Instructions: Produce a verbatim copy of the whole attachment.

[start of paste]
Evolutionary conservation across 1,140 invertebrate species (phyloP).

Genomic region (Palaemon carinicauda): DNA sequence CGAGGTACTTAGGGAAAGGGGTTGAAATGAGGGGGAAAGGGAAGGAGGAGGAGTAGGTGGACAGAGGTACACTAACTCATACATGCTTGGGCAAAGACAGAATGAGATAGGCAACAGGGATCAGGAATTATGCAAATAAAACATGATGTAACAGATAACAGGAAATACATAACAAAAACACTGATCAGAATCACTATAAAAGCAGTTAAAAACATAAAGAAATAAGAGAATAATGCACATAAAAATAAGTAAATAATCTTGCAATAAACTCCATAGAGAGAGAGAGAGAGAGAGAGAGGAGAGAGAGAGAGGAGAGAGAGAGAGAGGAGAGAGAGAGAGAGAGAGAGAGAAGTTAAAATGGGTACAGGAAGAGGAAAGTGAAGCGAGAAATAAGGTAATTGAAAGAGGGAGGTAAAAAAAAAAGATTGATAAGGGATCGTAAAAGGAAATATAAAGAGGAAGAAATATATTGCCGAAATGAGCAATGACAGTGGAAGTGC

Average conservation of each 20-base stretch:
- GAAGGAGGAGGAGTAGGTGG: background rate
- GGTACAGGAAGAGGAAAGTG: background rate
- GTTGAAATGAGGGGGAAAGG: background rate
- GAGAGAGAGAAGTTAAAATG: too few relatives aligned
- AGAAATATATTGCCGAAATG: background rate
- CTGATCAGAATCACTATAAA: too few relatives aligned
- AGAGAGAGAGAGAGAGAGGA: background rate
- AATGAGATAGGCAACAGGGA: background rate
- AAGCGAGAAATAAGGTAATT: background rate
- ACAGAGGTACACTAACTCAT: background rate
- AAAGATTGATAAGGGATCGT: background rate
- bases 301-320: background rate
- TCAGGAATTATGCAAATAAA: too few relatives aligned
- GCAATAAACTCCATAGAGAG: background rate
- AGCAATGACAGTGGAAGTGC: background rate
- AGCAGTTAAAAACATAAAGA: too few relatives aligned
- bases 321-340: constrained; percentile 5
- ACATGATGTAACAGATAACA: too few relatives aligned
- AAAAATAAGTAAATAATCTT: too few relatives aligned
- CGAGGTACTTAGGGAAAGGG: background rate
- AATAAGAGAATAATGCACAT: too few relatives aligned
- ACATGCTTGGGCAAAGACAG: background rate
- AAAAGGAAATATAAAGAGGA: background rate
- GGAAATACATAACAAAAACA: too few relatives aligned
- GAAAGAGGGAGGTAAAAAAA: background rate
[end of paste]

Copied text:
Evolutionary conservation across 1,140 invertebrate species (phyloP).

Genomic region (Palaemon carinicauda): DNA sequence CGAGGTACTTAGGGAAAGGGGTTGAAATGAGGGGGAAAGGGAAGGAGGAGGAGTAGGTGGACAGAGGTACACTAACTCATACATGCTTGGGCAAAGACAGAATGAGATAGGCAACAGGGATCAGGAATTATGCAAATAAAACATGATGTAACAGATAACAGGAAATACATAACAAAAACACTGATCAGAATCACTATAAAAGCAGTTAAAAACATAAAGAAATAAGAGAATAATGCACATAAAAATAAGTAAATAATCTTGCAATAAACTCCATAGAGAGAGAGAGAGAGAGAGAGAGGAGAGAGAGAGAGGAGAGAGAGAGAGAGGAGAGAGAGAGAGAGAGAGAGAGAAGTTAAAATGGGTACAGGAAGAGGAAAGTGAAGCGAGAAATAAGGTAATTGAAAGAGGGAGGTAAAAAAAAAAGATTGATAAGGGATCGTAAAAGGAAATATAAAGAGGAAGAAATATATTGCCGAAATGAGCAATGACAGTGGAAGTGC

Average conservation of each 20-base stretch:
- GAAGGAGGAGGAGTAGGTGG: background rate
- GGTACAGGAAGAGGAAAGTG: background rate
- GTTGAAATGAGGGGGAAAGG: background rate
- GAGAGAGAGAAGTTAAAATG: too few relatives aligned
- AGAAATATATTGCCGAAATG: background rate
- CTGATCAGAATCACTATAAA: too few relatives aligned
- AGAGAGAGAGAGAGAGAGGA: background rate
- AATGAGATAGGCAACAGGGA: background rate
- AAGCGAGAAATAAGGTAATT: background rate
- ACAGAGGTACACTAACTCAT: background rate
- AAAGATTGATAAGGGATCGT: background rate
- bases 301-320: background rate
- TCAGGAATTATGCAAATAAA: too few relatives aligned
- GCAATAAACTCCATAGAGAG: background rate
- AGCAATGACAGTGGAAGTGC: background rate
- AGCAGTTAAAAACATAAAGA: too few relatives aligned
- bases 321-340: constrained; percentile 5
- ACATGATGTAACAGATAACA: too few relatives aligned
- AAAAATAAGTAAATAATCTT: too few relatives aligned
- CGAGGTACTTAGGGAAAGGG: background rate
- AATAAGAGAATAATGCACAT: too few relatives aligned
- ACATGCTTGGGCAAAGACAG: background rate
- AAAAGGAAATATAAAGAGGA: background rate
- GGAAATACATAACAAAAACA: too few relatives aligned
- GAAAGAGGGAGGTAAAAAAA: background rate